Resolving the effect of Shank3 S1510 phosphorylation on Shank3 functioning
Schaik, Annemarie van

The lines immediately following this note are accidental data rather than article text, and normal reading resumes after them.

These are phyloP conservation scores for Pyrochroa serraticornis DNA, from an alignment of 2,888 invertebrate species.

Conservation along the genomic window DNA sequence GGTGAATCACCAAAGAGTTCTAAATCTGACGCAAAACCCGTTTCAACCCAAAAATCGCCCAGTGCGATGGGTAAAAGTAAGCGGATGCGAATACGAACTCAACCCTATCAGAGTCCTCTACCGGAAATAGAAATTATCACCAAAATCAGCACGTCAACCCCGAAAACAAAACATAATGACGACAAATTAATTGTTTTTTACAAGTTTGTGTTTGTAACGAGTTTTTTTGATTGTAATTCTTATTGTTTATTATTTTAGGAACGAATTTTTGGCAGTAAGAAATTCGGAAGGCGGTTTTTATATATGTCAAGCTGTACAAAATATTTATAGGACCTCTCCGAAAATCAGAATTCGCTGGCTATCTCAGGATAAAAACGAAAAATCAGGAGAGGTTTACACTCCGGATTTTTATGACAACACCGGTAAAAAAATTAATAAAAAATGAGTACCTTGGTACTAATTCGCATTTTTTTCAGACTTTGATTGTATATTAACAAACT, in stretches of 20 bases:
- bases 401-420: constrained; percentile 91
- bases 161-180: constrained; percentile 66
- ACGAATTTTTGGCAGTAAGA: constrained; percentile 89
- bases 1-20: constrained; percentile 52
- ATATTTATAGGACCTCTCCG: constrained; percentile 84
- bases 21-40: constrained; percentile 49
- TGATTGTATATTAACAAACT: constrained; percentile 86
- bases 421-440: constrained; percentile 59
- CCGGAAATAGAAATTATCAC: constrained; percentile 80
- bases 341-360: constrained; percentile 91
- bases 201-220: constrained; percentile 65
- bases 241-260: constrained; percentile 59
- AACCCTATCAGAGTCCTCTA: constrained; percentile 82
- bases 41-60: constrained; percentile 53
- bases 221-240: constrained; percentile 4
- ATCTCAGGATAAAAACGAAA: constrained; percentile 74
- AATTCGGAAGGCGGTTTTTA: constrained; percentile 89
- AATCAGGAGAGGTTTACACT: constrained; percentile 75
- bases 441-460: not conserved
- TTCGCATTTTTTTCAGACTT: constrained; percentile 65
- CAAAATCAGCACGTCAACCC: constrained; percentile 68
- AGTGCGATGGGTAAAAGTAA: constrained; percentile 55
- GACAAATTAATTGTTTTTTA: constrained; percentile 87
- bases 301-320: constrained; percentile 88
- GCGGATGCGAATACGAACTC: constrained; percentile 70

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Shank3 is an important scaffolding protein in the postsynaptic density (PSD). It functions in forming multiple complexes that anchor receptors, but also in connecting the PSD to the Actin cytoskeleton. Shank3 has many phosphorylation sites. Recently, it has been shown in a double CaMKIIa/b knockout that the phosphorylation levels of Shank3 are strongly decreased, suggesting that CaMKII is an important kinase in Shank3 phosphorylation. In this phospho-proteomics study, Serine 1510 came forward as an important phosphorylation site on Shank3, likely phosphorylated by CaMKII. Here, by using a phospho-dead (S1510A) and phospho-mimic (S1510D) mutation, we attempted to find the effect of S1510 phosphorylation on Shank3 functioning. As it is likely that CaMKII is involved in this phosphorylation and since it is known that CaMKII is highly involved in long term potentiation (LTP), we tested the effects of S1510 phosphorylation in LTP. We show that S1510 phosphorylation does not affect spine number, spine morphology, or GluA2 membrane levels after inducing LTP. A small trend in Shank3 recruitment after LTP, where S1510A has an increased Shank3 size and intensity in the spine, whereas in S1510D these are both decreased, suggests that S1510 phosphorylation possibly affects Shank3 recruitment after LTP. Lastly, we also show that S1510 phosphorylation likely does not affect Shank3 oligomerization nor the interaction between Shank3 and Homer. The interaction between Shank3 and Cortactin, Rich2, and GKAP, are possibly affected. All together we show that, based on our data, S1510 phosphorylation is presumably not as important as previously thought for the regulation of Shank3.